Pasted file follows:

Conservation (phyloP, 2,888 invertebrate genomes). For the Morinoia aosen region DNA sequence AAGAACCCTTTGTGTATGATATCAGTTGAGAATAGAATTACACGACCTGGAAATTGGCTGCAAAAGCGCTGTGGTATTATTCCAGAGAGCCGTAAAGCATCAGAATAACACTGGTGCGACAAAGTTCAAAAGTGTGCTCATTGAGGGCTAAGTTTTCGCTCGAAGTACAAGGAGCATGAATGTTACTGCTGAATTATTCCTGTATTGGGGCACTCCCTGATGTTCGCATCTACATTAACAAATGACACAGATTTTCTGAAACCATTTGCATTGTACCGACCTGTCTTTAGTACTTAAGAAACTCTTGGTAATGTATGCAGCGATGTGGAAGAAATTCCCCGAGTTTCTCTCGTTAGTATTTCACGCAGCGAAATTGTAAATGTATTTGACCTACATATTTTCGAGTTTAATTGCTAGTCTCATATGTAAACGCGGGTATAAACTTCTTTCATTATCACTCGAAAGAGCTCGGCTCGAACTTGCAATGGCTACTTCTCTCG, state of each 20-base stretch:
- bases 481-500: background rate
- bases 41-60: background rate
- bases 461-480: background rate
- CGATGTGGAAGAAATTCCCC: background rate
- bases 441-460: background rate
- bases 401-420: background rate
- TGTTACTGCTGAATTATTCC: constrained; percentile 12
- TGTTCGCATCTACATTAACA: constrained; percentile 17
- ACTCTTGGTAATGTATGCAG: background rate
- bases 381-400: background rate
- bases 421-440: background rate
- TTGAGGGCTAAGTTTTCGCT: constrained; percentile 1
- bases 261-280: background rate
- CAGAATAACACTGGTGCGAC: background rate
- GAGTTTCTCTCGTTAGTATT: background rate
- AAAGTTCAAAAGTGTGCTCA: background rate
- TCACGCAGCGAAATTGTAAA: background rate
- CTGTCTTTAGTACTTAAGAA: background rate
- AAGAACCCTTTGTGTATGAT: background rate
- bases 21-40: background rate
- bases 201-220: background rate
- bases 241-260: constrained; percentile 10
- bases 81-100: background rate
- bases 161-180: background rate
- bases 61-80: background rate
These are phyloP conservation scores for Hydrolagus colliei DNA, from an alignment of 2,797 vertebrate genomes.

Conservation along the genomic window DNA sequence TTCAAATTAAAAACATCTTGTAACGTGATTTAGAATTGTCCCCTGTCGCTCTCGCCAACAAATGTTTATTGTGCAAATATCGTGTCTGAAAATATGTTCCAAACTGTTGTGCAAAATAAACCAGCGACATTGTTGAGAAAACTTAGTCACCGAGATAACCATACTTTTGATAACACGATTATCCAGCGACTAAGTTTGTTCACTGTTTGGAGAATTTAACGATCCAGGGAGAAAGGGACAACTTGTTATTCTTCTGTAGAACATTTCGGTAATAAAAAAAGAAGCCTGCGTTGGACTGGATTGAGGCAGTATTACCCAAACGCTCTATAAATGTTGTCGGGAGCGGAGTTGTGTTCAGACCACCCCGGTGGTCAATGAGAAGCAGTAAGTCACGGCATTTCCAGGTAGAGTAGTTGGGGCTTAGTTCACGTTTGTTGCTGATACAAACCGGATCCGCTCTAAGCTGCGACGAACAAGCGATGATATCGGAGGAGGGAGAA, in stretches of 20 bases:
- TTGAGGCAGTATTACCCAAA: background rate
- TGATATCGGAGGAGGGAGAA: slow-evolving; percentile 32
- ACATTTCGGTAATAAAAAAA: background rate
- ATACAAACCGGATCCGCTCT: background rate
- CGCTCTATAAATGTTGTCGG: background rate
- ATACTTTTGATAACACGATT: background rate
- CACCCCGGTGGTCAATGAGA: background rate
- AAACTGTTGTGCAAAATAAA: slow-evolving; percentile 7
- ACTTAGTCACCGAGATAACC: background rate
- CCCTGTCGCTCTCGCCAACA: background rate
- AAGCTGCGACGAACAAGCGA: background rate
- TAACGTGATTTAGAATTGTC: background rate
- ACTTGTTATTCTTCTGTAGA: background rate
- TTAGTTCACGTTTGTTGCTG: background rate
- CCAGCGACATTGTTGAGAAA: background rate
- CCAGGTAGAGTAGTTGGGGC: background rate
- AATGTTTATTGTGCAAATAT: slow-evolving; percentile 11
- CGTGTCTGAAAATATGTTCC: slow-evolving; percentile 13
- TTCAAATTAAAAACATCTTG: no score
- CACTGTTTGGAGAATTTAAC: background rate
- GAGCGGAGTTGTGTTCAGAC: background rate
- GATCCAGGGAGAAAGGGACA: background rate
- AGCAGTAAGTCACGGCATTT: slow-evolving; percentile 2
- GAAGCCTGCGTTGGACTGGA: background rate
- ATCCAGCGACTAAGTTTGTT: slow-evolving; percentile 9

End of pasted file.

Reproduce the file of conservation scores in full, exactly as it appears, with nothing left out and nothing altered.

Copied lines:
Conservation (phyloP, 2,888 invertebrate genomes). For the Morinoia aosen region DNA sequence AAGAACCCTTTGTGTATGATATCAGTTGAGAATAGAATTACACGACCTGGAAATTGGCTGCAAAAGCGCTGTGGTATTATTCCAGAGAGCCGTAAAGCATCAGAATAACACTGGTGCGACAAAGTTCAAAAGTGTGCTCATTGAGGGCTAAGTTTTCGCTCGAAGTACAAGGAGCATGAATGTTACTGCTGAATTATTCCTGTATTGGGGCACTCCCTGATGTTCGCATCTACATTAACAAATGACACAGATTTTCTGAAACCATTTGCATTGTACCGACCTGTCTTTAGTACTTAAGAAACTCTTGGTAATGTATGCAGCGATGTGGAAGAAATTCCCCGAGTTTCTCTCGTTAGTATTTCACGCAGCGAAATTGTAAATGTATTTGACCTACATATTTTCGAGTTTAATTGCTAGTCTCATATGTAAACGCGGGTATAAACTTCTTTCATTATCACTCGAAAGAGCTCGGCTCGAACTTGCAATGGCTACTTCTCTCG, state of each 20-base stretch:
- bases 481-500: background rate
- bases 41-60: background rate
- bases 461-480: background rate
- CGATGTGGAAGAAATTCCCC: background rate
- bases 441-460: background rate
- bases 401-420: background rate
- TGTTACTGCTGAATTATTCC: constrained; percentile 12
- TGTTCGCATCTACATTAACA: constrained; percentile 17
- ACTCTTGGTAATGTATGCAG: background rate
- bases 381-400: background rate
- bases 421-440: background rate
- TTGAGGGCTAAGTTTTCGCT: constrained; percentile 1
- bases 261-280: background rate
- CAGAATAACACTGGTGCGAC: background rate
- GAGTTTCTCTCGTTAGTATT: background rate
- AAAGTTCAAAAGTGTGCTCA: background rate
- TCACGCAGCGAAATTGTAAA: background rate
- CTGTCTTTAGTACTTAAGAA: background rate
- AAGAACCCTTTGTGTATGAT: background rate
- bases 21-40: background rate
- bases 201-220: background rate
- bases 241-260: constrained; percentile 10
- bases 81-100: background rate
- bases 161-180: background rate
- bases 61-80: background rate
These are phyloP conservation scores for Hydrolagus colliei DNA, from an alignment of 2,797 vertebrate genomes.

Conservation along the genomic window DNA sequence TTCAAATTAAAAACATCTTGTAACGTGATTTAGAATTGTCCCCTGTCGCTCTCGCCAACAAATGTTTATTGTGCAAATATCGTGTCTGAAAATATGTTCCAAACTGTTGTGCAAAATAAACCAGCGACATTGTTGAGAAAACTTAGTCACCGAGATAACCATACTTTTGATAACACGATTATCCAGCGACTAAGTTTGTTCACTGTTTGGAGAATTTAACGATCCAGGGAGAAAGGGACAACTTGTTATTCTTCTGTAGAACATTTCGGTAATAAAAAAAGAAGCCTGCGTTGGACTGGATTGAGGCAGTATTACCCAAACGCTCTATAAATGTTGTCGGGAGCGGAGTTGTGTTCAGACCACCCCGGTGGTCAATGAGAAGCAGTAAGTCACGGCATTTCCAGGTAGAGTAGTTGGGGCTTAGTTCACGTTTGTTGCTGATACAAACCGGATCCGCTCTAAGCTGCGACGAACAAGCGATGATATCGGAGGAGGGAGAA, in stretches of 20 bases:
- TTGAGGCAGTATTACCCAAA: background rate
- TGATATCGGAGGAGGGAGAA: slow-evolving; percentile 32
- ACATTTCGGTAATAAAAAAA: background rate
- ATACAAACCGGATCCGCTCT: background rate
- CGCTCTATAAATGTTGTCGG: background rate
- ATACTTTTGATAACACGATT: background rate
- CACCCCGGTGGTCAATGAGA: background rate
- AAACTGTTGTGCAAAATAAA: slow-evolving; percentile 7
- ACTTAGTCACCGAGATAACC: background rate
- CCCTGTCGCTCTCGCCAACA: background rate
- AAGCTGCGACGAACAAGCGA: background rate
- TAACGTGATTTAGAATTGTC: background rate
- ACTTGTTATTCTTCTGTAGA: background rate
- TTAGTTCACGTTTGTTGCTG: background rate
- CCAGCGACATTGTTGAGAAA: background rate
- CCAGGTAGAGTAGTTGGGGC: background rate
- AATGTTTATTGTGCAAATAT: slow-evolving; percentile 11
- CGTGTCTGAAAATATGTTCC: slow-evolving; percentile 13
- TTCAAATTAAAAACATCTTG: no score
- CACTGTTTGGAGAATTTAAC: background rate
- GAGCGGAGTTGTGTTCAGAC: background rate
- GATCCAGGGAGAAAGGGACA: background rate
- AGCAGTAAGTCACGGCATTT: slow-evolving; percentile 2
- GAAGCCTGCGTTGGACTGGA: background rate
- ATCCAGCGACTAAGTTTGTT: slow-evolving; percentile 9